And if it’s all a matter of perspective really, if it all just hangs on your point of view, wouldn’t you rather see it all, as beautiful?

Pin-stripes, Peep-toes, Pearls & Panic

I’m all set. I have steamed my suits, shined my shoes and polished my pearls, all in preparation to return to the glorious land of the employed. I have packed my bag, trimmed my hair, buffed my nails to manicured and pedicured perfection so they are glossy. Yes, I’m all set. Outwardly anyway. But inwardly, as the first day draws closer, there’s something I am still yet to prepare for and a familiar, haunting chill has commenced a slow, deliberate ascent up my spine.

…a familiar, haunting chill has commenced a slow, deliberate ascent up my spine…

We have been unemployed for awhile now. So long, in fact, it’s become the unintended norm. Do you recall the journey that brought us here?  Of course you do, we recall it well, how can we ever forget.

At first it wasn’t so bad. We thought of our new found unemployment as an unscheduled holiday. We went to the beach, read a few books, hiked through a gully or two (there aren’t any mountains mountains in Barbados) and caught up on all the day time programming. Then, in the early days, we were so hopeful, believing the work intermission would be brief, we would return (to the regularly scheduled program) in just a moment.

Then that hope was tested. We became bored. There’s only so much day-time television programming one can absorb. (Have I mentioned before that Maury and Jerry Springer need to call it quits? Seriously guys, retire.) I recall we started sleeping a lot as a means of escape and some of us fell into the steely grip of snacks, getting pudgy around the middle (but let’s not dwell on this). Then we got discouraged. It was the accumulated bills that tipped us over the edge. And here is when it all went wrong. All of a sudden we discovered the beach was unwelcoming, its waves too rough, the books were disenchanting, somehow the hero was always rich, the gullies you discovered, seemed now to be home to crawly critters you hadn’t noticed before and the TV, well, that had long ago been switched off.

We kept each other going, you and I. I tried to encourage you and more than you know, so often, you encouraged me. (Thank you). But the feelings that come with unemployment can’t be ironed out, dusted away or rubbed off easily, feelings are not like our suits and shoes and pretty 3-tiered necklaces.

With unemployment there are a few things that plague us. Feelings of guilt, doubt, despair, loneliness, confusion, frustration, anger, failure and (while we don’t want to admit it) shame. These don’t just go away. Getting your emotional state back to ‘normal’ is a job all in itself. And this is the source of that wondering chill. This battle of feelings, attempting to return to their original state of virtue, certainty, joy, security, clarity, calm, success and assurance. This fight to return to normalcy, this is the source of my panic.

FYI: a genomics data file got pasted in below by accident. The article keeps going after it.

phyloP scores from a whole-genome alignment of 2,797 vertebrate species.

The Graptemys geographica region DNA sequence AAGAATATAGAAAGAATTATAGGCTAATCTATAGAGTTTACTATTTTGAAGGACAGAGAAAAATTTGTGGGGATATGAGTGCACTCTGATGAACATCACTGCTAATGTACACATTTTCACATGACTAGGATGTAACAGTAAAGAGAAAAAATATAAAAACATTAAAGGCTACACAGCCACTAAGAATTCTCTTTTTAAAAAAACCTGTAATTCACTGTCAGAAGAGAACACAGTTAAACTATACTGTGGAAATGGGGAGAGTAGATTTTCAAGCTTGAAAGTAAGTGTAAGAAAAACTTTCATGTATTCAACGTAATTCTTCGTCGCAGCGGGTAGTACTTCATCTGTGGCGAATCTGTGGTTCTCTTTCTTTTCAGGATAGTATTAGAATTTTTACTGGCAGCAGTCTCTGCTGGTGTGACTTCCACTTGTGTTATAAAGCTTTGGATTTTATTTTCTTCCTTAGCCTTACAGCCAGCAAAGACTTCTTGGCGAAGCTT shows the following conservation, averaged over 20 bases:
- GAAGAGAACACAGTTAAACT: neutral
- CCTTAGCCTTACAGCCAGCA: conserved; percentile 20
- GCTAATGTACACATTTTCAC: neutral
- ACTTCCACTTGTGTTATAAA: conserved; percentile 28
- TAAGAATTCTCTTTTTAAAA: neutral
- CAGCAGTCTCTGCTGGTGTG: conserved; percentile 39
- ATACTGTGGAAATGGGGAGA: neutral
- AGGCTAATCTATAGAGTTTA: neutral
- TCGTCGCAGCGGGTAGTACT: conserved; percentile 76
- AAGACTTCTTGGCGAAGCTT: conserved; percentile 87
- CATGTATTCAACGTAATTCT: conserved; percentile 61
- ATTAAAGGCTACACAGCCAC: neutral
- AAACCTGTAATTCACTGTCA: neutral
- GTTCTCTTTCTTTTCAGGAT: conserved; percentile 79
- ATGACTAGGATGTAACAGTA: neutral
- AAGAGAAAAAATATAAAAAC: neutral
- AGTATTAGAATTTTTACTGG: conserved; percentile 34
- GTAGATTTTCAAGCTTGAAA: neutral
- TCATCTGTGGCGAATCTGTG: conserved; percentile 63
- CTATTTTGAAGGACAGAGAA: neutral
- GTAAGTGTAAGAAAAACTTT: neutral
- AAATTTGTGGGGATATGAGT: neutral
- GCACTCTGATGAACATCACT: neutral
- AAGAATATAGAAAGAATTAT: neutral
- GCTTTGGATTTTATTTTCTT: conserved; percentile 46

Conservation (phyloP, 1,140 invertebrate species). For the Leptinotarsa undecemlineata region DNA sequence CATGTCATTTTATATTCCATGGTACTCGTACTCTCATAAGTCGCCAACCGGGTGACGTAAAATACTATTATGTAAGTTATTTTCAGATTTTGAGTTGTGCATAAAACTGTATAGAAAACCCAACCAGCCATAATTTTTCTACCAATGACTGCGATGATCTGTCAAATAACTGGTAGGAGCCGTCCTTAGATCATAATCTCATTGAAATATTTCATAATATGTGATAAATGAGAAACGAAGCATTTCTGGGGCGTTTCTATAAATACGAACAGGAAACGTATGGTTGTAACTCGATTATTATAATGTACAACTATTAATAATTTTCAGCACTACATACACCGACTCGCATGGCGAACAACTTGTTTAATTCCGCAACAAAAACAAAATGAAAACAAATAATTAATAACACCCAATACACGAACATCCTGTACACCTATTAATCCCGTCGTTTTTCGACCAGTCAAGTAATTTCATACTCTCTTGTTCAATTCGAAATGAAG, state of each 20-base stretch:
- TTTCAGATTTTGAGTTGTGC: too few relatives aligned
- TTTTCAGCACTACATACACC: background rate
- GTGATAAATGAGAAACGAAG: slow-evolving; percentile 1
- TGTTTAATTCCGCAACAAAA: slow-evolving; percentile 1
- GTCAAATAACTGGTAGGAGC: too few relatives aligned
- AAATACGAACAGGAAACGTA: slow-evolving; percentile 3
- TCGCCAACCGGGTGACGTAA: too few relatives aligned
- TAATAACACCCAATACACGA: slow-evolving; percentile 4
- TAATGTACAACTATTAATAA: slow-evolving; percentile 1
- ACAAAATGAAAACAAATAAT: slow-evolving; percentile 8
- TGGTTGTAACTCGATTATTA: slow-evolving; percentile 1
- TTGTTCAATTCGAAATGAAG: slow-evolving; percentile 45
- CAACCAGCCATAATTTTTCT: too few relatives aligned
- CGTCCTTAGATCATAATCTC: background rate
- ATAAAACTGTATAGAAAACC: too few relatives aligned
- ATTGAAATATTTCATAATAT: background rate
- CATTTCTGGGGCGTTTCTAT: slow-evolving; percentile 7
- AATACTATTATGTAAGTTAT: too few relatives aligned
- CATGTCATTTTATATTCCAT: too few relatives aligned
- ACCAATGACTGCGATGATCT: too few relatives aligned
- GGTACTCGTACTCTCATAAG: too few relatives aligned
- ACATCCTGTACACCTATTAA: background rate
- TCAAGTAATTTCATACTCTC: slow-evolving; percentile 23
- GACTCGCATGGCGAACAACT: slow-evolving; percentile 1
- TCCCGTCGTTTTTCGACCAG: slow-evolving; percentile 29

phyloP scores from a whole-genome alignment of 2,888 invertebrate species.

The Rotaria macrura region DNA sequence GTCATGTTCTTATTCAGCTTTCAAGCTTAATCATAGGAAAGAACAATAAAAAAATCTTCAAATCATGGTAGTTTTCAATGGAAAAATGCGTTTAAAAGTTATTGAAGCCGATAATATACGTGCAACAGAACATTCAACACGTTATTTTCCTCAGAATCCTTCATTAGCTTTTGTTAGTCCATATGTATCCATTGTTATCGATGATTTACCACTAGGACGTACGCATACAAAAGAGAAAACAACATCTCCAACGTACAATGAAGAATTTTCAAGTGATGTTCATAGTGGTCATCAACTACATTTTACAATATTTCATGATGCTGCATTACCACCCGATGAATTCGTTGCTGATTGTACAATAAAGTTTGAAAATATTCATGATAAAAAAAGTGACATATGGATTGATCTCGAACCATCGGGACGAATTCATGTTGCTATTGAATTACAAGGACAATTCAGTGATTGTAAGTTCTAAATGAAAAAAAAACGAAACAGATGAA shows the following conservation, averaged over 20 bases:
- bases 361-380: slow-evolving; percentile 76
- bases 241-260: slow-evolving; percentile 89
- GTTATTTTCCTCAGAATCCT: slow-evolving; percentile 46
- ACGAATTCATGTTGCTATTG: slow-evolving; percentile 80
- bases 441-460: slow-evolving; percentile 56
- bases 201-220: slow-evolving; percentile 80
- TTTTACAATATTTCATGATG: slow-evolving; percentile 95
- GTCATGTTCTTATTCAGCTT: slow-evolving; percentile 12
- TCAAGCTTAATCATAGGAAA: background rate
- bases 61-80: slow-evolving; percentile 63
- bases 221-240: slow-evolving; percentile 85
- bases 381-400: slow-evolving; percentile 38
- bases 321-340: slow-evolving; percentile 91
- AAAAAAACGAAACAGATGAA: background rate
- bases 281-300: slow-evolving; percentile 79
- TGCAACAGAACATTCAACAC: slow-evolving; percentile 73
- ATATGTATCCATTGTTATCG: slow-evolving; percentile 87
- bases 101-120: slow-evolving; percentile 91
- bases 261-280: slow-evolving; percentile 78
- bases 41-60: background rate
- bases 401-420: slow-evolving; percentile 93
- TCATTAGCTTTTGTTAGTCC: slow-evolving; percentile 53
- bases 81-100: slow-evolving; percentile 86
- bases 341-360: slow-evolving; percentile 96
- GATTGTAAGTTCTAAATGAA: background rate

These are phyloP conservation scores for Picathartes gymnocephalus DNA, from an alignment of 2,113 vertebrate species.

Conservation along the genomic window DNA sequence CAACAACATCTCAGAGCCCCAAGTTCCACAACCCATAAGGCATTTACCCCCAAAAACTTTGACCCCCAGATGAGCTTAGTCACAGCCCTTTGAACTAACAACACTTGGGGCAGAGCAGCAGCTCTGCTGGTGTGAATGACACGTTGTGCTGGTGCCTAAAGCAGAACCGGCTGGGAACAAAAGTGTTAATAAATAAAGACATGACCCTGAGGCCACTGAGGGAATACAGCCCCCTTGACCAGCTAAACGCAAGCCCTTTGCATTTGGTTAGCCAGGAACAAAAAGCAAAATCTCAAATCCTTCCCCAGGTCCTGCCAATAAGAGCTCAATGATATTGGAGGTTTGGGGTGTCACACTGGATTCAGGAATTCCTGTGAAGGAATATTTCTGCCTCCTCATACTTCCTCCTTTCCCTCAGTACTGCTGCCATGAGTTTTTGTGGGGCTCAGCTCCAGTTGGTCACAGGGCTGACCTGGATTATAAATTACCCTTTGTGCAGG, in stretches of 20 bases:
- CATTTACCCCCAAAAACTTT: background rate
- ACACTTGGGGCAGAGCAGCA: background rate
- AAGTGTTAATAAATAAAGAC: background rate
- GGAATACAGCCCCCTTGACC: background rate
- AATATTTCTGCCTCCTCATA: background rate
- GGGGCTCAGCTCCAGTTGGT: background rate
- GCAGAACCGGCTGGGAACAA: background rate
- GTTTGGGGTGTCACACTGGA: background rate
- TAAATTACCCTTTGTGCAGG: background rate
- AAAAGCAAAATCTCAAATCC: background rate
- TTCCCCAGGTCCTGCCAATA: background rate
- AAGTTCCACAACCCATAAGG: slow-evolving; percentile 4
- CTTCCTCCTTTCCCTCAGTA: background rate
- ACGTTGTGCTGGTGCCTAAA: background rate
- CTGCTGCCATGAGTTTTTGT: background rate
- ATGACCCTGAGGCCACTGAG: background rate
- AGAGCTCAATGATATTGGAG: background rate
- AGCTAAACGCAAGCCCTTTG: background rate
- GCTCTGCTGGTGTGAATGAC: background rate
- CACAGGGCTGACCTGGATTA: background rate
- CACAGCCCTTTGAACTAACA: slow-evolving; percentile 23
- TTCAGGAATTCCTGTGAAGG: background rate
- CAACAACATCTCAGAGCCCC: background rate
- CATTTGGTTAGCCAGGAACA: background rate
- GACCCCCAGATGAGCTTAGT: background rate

Will I be myself? Can I do this? Will I be good enough? Will I do well? Am I ready? Are they?

But as I get dressed (my personal dry-rehearsal before the curtain is raised), as I slip into my suit, step into my shoes and fasten my pearls securely around my neck, something else comes over me, like a warm blanket still hot from the dryer and draped over cold shoulders on a cool night. I am at peace.

…something else comes over me, like a warm blanket still hot from the dryer and draped over cold shoulders on a cool night…

I will be fine. And I assure you, you will be fine too. What’s done is done, we leave it behind and as we embrace all that the future has to offer, I am excited. Excited for all of us who’ve endured and come through. And I am excited for those of us still enduring, an end is in sight. I am sure.

I’m all set. I really am. I am ready. So, ready or not world, here I come.

Waltz Before You Run

We’ve been keeping busy sending off our applications. (It is still hunting season after all). We’ve tried various options for hunting, we’ve looked in the papers and scrounged around online and asked a friend (or even a stranger). We updated our resumes and tried to be creative with our formats, fonts and functions. We’ve networked and Twittered and blogged till our eyes are sore. But we’ve been flying around in the unemployment skies for too long now and it’s time to land (we are low on faith-fuel). Before bringing this bird in for landing however, we need to have a landing plan. If we come in too hot, too heavy, too fast or too slow, we risk crashing and burning. So let’s circle a bit. Maybe it’s time to rethink our approach. Perhaps a new method is required. Perhaps, we need to learn how to waltz.

Some of us have been selective in the effort. We’ve sifted through the classifieds carefully and cross-referenced, methodically matched and strategically analysed the pickings (which are slim), looking for the best of the lot. This is satisfying though not necessarily successful method.